While looking at pictures of Desert Iguanas for a bit of paying work, I came to the embarrassing realization that I didn’t quite know what lizard scales looked like. After a bit of Googling around, I was unable to find any sort of unified lizard pattern- they just seemed to be arranged all willy-nilly, like a poorly laid cobblestone street. Snakes seem to be more orderly, but only in the body, and this is not a hard and fast rule.
As you can see, I tried to lay a scale pattern in the space where the chin meets the neck, as the plates wouldn’t make any sense there. I had also tried to scale from the lips out, with no satisfactory success- it looked too “lizardy,” and not “dragony” to me pretty quickly.
I’m thinking that either I’m just too used to drawing them My Way, that I’ve got some sort of innate understanding (see Option 1) that doesn’t require me to draw scales and stuff, aside from the Important things like brow ridges or heavy scales, or maybe it’s the mammal-like reptile conclusion that I drew a month or so ago making me not want to go overboard on the lizardlike aspects of things. I find this quandry in general especially odd, as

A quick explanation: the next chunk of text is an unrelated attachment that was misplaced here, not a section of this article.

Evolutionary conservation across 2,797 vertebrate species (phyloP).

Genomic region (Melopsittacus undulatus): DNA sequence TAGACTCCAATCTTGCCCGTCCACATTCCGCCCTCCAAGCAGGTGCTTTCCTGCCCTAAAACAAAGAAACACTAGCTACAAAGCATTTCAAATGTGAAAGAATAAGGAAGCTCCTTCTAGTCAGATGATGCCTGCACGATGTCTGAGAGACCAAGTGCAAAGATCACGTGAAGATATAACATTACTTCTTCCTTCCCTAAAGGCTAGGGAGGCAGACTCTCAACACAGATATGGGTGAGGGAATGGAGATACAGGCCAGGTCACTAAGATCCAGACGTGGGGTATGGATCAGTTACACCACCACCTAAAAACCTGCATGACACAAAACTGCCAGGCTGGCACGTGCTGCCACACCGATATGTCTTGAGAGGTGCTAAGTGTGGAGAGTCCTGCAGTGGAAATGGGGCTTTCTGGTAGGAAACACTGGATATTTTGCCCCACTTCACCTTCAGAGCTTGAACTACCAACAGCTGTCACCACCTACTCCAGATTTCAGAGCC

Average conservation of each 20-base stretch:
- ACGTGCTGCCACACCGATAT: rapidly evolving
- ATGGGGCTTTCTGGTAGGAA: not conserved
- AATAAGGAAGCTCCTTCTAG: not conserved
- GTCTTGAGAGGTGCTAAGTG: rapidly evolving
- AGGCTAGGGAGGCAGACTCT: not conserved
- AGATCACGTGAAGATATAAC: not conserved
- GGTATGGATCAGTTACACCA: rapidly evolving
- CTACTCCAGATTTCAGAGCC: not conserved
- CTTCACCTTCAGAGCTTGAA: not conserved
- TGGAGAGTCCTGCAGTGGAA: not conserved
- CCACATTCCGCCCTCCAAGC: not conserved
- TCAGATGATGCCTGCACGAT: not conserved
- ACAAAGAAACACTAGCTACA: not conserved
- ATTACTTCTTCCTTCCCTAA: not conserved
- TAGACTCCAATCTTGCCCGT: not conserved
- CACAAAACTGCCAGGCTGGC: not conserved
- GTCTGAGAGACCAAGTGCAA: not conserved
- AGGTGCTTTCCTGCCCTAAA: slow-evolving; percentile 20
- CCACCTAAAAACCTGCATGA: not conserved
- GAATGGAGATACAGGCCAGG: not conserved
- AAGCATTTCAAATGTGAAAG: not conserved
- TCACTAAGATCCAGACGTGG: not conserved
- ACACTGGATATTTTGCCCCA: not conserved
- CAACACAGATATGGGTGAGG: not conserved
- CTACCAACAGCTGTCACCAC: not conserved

people other artists have mentioned that my dragons are more “lifelike” than most, and I find myself struggling as of late to make them match up against my own perceptions of the Laws of Biology and Physics.
But I have decided on this:
Rule One of Drawing a Dragon: You’re allowed to do anything that you want, as long as it looks cool.
And on a similar hard-and-fast rule note, here are some more Selroth sketches. The first few are based on a critique of the last round, and the second is an expansion of the anatomy. Selroth suggested that I look at a wolf’s skeleton to attach the shoulders, and it worked rather well.
Anyhow, it’s absurdly late, and I have a long day ahead, so it’s time to salvage what little sleep I can tonight. Thanks for reading, and I’ll see you tonight.